You can assist in this process by:

       Reporting and encouraging your colleagues to report “near misses/close calls” through the EHS Near Miss/Close Call Reporting System!

       Reporting and encouraging your colleagues to report “student (non-employee)” injury incidents through the EHS Student Injury/Illness Reporter!

       Visiting with your department/area safety committee about ways to disseminate the anonymous “near miss” and other injury incident and safety audit findings department-wide.

       Sharing information with students.  Documenting and sharing incidents and lessons learned throughout the undergraduate and graduate learning experience provides an opportunity to capture the interest and imagination of students while forcing them to think about how safety measures could have prevented or minimized these incidents.

       Discussing with your department the possibility of including injury, near-miss, and safety audit information as a regular part of department seminars, perhaps as a “five-minute” opening topic.

       Encouraging your co-workers to subscribe to the EHS Listserv if they do not already receive this monthly email.

 

Engaging personnel at all levels in incident investigation/review will help foster within a department the proper attitude toward safety as reflected in the “Safety Ethic,” espoused by the Safety Culture Task Force of the ACS Committee on Chemical Safety:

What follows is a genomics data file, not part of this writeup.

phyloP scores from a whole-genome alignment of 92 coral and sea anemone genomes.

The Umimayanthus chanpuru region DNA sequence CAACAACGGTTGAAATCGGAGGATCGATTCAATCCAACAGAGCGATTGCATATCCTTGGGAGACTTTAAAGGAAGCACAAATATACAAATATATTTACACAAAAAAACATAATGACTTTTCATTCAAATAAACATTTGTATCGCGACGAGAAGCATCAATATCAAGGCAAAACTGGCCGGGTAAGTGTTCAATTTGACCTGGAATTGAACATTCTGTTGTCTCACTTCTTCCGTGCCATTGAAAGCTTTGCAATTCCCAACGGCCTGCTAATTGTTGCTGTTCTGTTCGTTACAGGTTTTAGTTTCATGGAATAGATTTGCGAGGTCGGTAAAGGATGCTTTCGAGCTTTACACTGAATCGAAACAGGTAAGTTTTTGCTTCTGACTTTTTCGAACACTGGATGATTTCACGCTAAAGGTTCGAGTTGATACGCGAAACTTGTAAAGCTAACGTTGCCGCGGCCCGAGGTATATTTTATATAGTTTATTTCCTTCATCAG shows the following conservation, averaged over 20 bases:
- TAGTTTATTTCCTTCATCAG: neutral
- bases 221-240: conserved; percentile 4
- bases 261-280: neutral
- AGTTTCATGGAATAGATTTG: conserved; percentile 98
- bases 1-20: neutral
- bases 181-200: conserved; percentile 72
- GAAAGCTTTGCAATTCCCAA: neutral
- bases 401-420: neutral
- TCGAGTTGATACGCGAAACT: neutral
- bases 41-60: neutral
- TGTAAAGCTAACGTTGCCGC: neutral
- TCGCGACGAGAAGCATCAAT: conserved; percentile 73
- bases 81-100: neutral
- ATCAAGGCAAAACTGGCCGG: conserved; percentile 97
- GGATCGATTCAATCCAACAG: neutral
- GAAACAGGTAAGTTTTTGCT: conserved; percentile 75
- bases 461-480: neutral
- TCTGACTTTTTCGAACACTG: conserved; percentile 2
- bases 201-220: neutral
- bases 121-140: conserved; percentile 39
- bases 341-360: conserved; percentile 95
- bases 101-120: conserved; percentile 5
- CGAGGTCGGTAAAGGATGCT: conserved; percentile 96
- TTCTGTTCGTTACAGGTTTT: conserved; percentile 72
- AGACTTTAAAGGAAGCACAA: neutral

Value safety:  Safety is an integral part of what one does, its automatic, and it does not change its priorities. It is never questioned and never compromised.

       Work safely:  One continues to learn about safety, learns to recognize hazards, assesses the risks of hazards, manages the risk of hazards, and prepares to handle emergencies.

       Prevent at-risk behavior:  One does not cut corners or bypass safety measures in the laboratory (or other work environment) and shares this information with others, as needed.

       Promote safety:  One encourages and acknowledges others in working safely.

       Accept responsibility for safety:  One takes steps to work safely, setting a positive example for others, and being accountable for safety.